Pineapple: We prefer Costa Rican–grown pineapples (also labeled “extra-sweet” or “gold”), which are consistently “honey-sweet” in comparison to the “acidic” Hawaiian pineapples with greenish (not yellow) skin. Pineapples will not ripen further once picked, so be sure to purchase golden, fragrant fruit that gives slightly when pressed. Store unpeeled pineapples at room temperature.
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Carambola: This oblong, five-ribbed fruit is commonly called star fruit. Its crisp, yellowish-green skin is nearly translucent, and its “fragrant, juicy” flesh is dotted with seeds. Carambola’s flavor is like a “diluted” combination of “plum, tangerine, and cucumber.” Look for taut-skinned, fragrant fruits that yield to gentle pressure. Store at room temperature and slice and add to salads or desserts.
Kiwi: Though native to China, this brown, egg-shaped fruit is so named because it was first commercially grown in New Zealand. Beneath its furry skin lies brilliant green or gold flesh studded with tiny, crunchy black seeds. Its flavor is “sweet-tart” and “berrylike,” and it has a “firm but juicy” texture. Kiwis will ripen at room temperature and can be refrigerated for up to three weeks.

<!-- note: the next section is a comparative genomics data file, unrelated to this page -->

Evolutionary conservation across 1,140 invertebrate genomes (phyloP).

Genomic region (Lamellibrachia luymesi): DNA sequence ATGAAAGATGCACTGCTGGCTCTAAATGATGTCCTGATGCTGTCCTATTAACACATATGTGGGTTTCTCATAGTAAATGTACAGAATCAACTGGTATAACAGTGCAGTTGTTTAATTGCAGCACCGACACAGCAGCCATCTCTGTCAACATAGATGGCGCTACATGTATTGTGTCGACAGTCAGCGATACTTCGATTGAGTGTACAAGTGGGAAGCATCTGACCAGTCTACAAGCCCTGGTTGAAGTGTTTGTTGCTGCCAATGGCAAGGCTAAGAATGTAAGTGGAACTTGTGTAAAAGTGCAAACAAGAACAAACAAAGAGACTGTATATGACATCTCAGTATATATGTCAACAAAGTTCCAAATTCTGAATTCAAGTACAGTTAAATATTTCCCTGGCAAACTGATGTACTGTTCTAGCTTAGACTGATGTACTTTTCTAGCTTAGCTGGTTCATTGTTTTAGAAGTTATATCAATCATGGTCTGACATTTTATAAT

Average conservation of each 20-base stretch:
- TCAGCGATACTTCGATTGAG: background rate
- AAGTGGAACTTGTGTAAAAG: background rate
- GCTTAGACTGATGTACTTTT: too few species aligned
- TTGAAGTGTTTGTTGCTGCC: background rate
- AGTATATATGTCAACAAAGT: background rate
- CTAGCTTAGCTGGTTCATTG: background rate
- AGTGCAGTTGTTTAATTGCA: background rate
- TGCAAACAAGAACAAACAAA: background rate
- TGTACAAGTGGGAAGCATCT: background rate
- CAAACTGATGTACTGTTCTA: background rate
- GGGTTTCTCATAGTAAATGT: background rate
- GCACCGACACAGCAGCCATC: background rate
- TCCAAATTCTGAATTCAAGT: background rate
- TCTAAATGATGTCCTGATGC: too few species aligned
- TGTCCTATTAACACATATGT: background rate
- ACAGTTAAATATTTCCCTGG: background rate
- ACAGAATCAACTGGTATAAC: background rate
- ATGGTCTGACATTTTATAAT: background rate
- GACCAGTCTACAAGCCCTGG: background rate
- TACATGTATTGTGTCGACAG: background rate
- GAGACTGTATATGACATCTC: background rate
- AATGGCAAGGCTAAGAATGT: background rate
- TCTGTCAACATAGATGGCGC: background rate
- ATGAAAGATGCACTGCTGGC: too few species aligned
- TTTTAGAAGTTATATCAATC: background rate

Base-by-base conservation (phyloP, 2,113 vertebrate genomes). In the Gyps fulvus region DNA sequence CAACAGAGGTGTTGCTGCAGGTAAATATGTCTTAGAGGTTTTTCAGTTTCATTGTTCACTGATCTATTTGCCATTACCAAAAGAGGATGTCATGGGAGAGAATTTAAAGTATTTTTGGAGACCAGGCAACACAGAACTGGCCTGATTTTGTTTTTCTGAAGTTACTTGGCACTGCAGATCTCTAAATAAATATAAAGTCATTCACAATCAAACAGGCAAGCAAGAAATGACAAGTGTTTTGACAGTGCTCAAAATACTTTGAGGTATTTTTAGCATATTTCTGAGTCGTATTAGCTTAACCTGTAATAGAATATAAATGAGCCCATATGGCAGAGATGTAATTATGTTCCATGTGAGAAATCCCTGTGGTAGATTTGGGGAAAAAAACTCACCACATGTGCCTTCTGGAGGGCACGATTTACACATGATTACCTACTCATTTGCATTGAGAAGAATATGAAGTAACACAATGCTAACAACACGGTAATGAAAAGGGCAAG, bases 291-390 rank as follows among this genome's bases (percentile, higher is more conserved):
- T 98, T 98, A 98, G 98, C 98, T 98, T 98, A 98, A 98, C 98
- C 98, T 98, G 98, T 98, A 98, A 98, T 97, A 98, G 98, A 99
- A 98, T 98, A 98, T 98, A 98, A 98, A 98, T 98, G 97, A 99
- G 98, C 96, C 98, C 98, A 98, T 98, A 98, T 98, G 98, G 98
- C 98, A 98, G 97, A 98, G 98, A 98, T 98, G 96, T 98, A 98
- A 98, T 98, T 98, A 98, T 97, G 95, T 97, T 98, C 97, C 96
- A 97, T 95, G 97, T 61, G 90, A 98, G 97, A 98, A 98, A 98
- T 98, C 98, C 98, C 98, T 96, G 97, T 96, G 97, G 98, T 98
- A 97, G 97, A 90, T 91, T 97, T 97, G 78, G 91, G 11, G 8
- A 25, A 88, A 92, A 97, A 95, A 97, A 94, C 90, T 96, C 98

Mango: Native to Southeast Asia, mangos have “sweet, floral, and silky-smooth” flesh that clings to a large, flat pit. To prepare a mango, trim one end flat, stand the fruit upright, and slice around the pit on either side. (Alternatively, mango splitters, which are similar to apple corers, cost about 10 dollars and work very well.) Mangos are very fragrant when ripe; they will ripen at room temperature.
Durian: Most westerners consider this Southeast Asian fruit an acquired taste. Once cut, it boasts a “powerfully sulfurous scent” similar to “very strong, very ripe cheese.” Its flavor, however, is another matter; tasters liked the “eggnog” character and also praised the “puddinglike” texture. Ripe durian will be fragrant and give slightly when pressed. Use within a day or two of purchase.